|Vast lands and variable data|
Vast lands and variable data: systematic analyses to understand the patterns and processes of mammal decline
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Australia has the unenviable record of the highest rate of mammal extinctions in the world. There is increasing concern that there is a new wave of extinction imminent in Australia, with scattered data and anecdotal reports suggesting that the mammals northern Australia are particularly at risk. The causes of these extinctions have been much debated, and it is possible that many factors contributed, but there is strong evidence that predation by introduced red foxes and cats was the primary cause in the majority of cases; however this is intertwined with circumstances of changed fire regimes, and extensive, long term cattle grazing, and there is strong evidence that these factors exacerbate declines. For example, monitoring in places such as Kakadu National Park shows dramatic recent falls in the abundance and species-richness of mammals, without a single clear cause. Elsewhere mammal populations have recovered with the removal of cattle grazing and repatriation of pre-European fire regime. What is lacking from an Australian perspective is a coherent synthesis of the hypotheses and causes of small mammal population pattern, a thorough evaluation of all existing data, and a systematic meta-analysis of all the evidence of different effects. Without this well targeted management, policy and restoration actions are not possible. This project will: (a) systematically collate, review and analyse all available data; (b) re-evaluate existing hypotheses of decline and formulate new hypotheses for testing with the data available; (c) apply traditional and novel methods of analysis of disparate data sets of varying quality and varying temporal and spatial scales in the light of new hypotheses; and (d) define new policy and management actions for government and community.
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Products and outcomes
Vast Lands and Variable Data
The first paper on this group's work in a refereed journal is now on-line (early view). Click on this link to see what they discovered in detail.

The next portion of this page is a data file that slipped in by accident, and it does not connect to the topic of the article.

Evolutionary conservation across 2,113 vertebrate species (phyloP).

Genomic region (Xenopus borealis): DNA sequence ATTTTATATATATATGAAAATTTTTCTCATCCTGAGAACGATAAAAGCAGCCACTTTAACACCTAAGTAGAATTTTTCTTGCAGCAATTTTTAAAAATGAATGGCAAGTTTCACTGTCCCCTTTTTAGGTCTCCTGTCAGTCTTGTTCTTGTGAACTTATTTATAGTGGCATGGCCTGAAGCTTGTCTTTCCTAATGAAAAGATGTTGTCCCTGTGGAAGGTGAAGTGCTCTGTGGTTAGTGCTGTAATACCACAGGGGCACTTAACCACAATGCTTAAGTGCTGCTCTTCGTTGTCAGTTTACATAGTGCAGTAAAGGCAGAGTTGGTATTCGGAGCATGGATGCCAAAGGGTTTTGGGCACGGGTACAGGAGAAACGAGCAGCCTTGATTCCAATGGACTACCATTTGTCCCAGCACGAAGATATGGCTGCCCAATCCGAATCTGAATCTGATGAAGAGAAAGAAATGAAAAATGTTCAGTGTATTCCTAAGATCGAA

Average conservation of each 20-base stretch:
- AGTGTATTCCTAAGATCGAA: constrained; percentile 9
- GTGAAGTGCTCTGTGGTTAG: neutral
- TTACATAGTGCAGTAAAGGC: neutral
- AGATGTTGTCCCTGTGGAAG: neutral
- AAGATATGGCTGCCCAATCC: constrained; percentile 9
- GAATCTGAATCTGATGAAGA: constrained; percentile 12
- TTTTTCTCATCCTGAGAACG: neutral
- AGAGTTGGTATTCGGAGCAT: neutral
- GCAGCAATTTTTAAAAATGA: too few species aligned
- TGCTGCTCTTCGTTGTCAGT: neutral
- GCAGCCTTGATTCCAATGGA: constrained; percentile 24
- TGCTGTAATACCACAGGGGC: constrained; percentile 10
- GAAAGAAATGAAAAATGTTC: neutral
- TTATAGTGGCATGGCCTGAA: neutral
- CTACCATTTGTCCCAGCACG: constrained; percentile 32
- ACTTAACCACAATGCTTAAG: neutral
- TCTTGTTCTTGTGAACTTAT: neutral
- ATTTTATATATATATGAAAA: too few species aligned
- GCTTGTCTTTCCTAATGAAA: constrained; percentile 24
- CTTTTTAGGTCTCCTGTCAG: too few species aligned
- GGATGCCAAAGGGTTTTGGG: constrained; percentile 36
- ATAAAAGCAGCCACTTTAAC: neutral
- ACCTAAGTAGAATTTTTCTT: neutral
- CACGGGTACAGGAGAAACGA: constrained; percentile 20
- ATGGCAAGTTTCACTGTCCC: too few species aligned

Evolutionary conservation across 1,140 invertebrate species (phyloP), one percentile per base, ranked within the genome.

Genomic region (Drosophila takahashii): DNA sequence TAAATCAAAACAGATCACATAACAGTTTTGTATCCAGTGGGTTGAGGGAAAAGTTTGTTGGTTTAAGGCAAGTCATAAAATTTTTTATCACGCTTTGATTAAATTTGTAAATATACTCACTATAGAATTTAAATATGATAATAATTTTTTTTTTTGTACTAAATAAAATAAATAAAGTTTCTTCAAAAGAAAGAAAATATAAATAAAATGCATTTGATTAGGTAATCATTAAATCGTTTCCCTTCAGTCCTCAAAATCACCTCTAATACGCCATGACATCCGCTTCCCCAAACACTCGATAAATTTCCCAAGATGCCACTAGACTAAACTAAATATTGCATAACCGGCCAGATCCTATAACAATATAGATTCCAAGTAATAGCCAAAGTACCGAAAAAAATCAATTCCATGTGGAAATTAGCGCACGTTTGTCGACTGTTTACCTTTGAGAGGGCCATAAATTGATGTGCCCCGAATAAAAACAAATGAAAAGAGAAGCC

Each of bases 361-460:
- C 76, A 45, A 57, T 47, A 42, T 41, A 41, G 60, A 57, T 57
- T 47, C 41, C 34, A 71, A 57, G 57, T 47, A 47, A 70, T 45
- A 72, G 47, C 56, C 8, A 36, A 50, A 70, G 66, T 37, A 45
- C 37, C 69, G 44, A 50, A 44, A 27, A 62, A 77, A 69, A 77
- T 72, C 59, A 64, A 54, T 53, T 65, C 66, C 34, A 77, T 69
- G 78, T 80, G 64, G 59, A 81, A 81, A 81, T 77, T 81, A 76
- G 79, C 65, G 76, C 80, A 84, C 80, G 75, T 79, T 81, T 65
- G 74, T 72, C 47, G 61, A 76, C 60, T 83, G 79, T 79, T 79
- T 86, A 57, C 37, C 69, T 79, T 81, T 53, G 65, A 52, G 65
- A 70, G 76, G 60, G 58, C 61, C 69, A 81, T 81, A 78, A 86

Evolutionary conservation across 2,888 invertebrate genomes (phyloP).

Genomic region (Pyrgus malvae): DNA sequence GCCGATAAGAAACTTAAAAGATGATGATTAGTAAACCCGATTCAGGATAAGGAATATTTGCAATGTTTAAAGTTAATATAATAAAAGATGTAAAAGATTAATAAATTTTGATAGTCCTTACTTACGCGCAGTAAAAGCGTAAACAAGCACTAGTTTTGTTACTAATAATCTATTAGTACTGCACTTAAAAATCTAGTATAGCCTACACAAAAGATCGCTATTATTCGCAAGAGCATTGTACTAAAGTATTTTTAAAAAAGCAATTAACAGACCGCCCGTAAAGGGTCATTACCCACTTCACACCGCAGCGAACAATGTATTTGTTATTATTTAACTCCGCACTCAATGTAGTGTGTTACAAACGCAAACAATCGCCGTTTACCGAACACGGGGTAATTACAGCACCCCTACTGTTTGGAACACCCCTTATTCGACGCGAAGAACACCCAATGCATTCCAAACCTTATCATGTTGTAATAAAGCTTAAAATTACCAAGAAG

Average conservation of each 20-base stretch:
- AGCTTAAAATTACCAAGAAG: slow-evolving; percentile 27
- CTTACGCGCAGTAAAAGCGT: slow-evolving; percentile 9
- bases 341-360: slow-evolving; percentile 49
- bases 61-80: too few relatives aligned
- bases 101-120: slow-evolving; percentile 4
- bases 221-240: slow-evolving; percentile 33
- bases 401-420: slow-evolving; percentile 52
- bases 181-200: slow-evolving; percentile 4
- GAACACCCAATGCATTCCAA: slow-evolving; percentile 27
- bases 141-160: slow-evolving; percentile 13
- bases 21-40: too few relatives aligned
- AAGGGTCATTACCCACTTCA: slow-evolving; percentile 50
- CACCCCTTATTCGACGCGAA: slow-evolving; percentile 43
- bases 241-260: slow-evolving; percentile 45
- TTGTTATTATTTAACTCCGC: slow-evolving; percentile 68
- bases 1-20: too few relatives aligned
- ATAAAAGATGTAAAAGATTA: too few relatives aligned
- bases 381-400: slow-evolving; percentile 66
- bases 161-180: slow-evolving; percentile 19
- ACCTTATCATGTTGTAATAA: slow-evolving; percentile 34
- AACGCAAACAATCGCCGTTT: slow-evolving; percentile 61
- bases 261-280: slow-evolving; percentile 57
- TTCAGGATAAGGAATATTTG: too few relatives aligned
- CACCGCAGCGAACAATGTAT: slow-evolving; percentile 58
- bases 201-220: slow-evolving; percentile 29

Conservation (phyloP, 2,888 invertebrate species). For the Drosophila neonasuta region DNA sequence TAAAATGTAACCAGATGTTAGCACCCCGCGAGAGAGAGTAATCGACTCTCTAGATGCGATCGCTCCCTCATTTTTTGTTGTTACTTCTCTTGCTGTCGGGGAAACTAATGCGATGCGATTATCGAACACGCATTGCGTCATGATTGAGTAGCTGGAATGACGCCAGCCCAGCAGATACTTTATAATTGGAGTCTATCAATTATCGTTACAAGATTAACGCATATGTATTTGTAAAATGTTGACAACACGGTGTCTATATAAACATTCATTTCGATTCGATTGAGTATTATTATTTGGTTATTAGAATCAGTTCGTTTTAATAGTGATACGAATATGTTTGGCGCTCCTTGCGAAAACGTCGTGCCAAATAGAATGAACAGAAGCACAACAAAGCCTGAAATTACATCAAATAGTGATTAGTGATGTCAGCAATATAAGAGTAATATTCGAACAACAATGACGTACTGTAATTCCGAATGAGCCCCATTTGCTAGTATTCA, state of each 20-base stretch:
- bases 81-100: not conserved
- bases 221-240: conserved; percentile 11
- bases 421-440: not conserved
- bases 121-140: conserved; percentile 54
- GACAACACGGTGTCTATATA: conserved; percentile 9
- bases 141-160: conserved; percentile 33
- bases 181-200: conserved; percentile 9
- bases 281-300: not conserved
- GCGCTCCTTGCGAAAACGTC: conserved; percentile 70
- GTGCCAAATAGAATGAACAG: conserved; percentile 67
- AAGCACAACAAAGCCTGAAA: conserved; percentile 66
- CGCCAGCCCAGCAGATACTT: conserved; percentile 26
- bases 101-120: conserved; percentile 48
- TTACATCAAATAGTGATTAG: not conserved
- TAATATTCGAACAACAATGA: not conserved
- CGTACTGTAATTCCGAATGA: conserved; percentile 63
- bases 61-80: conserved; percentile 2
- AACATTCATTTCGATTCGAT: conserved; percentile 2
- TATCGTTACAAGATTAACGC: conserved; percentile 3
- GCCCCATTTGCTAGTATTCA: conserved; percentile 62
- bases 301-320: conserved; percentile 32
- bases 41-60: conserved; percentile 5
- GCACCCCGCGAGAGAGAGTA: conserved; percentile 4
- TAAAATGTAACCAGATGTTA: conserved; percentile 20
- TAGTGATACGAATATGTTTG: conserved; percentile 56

Fisher, D.O., Johnson, C.N., Lawes, M.J., Fritz, S.A., McCallum, H., Blomberg, S.P., VanDerWal, J., Abbott, B., Frank, A., Legge, S., Letnic, M., Thomas, C.R., Fisher, A., Gordon, I.J. and Kutt, A. (2013) The current decline of tropical marsupials in Australia: is history repeating? Global Ecology and Biogeography.
Report (30 November – 4 December 2010)
The first meeting of fourteen participants at the ACEAS rooms in Brisbane comprised 5 intensive days of data review, hypothesis generation, and planning for re-analysis of data to test new ideas about the causes of mammal decline. Key participants were Professor Chris Johnson, one of Australia’s most eminent mammal ecologists and author of 50 000 years of Mammal Extinctions, Dr Sarah Legge the National Conservation Manager of the Australian Wildlife Conservancy, an organisation with keen focus on mammal conservation and reintroductions, and Dr Alaric Fisher from the Northern Territory government, whose long term monitoring in Kakadu drew attention to troubling signs of mammal decline in northern Australia.
New techniques for developing critical thinking and mapping ideas and hypothesis were utilised through the software bCisive, assisted by Dr Tim van Gelder from Austhink. Though such concentrated work is gruelling at times, the opportunity to spend 5 clear days in a room full of experts in the field of ecology and conservation was a unique opportunity that is rarely afforded to researchers and can only be provided by funding agencies such as ACEAS. All participants were unanimous in agreement that the meeting was a resounding success and provided new insight and an impetus to tackle mammal conservation issue afresh.
The outcomes at the end of the first working group were exciting and included the development of a continent-wide data base to explicitly re-test the intrinsic and extrinsic correlates of decline, create species distribution models based on weather and environmental factors and a temporal meta-analysis to examine historical causes and synchronicity in the patterns of change. Dr Nicky Thurgate (Dept SEWPC) will be working closely with the researchers to ensure that the outcomes are relevant for policy and management objectives and this is a significant component of the project. The second workshop to be held in June 2011 will draw the same participants together but also include some delegates from overseas expert in North American and European mammal conservation research. These new perspectives will enhance some of the more parochial views of the issue.
Workshop 2 Report (13 –17 June 2011)
|Last Updated on Sunday, 28 July 2013 06:32|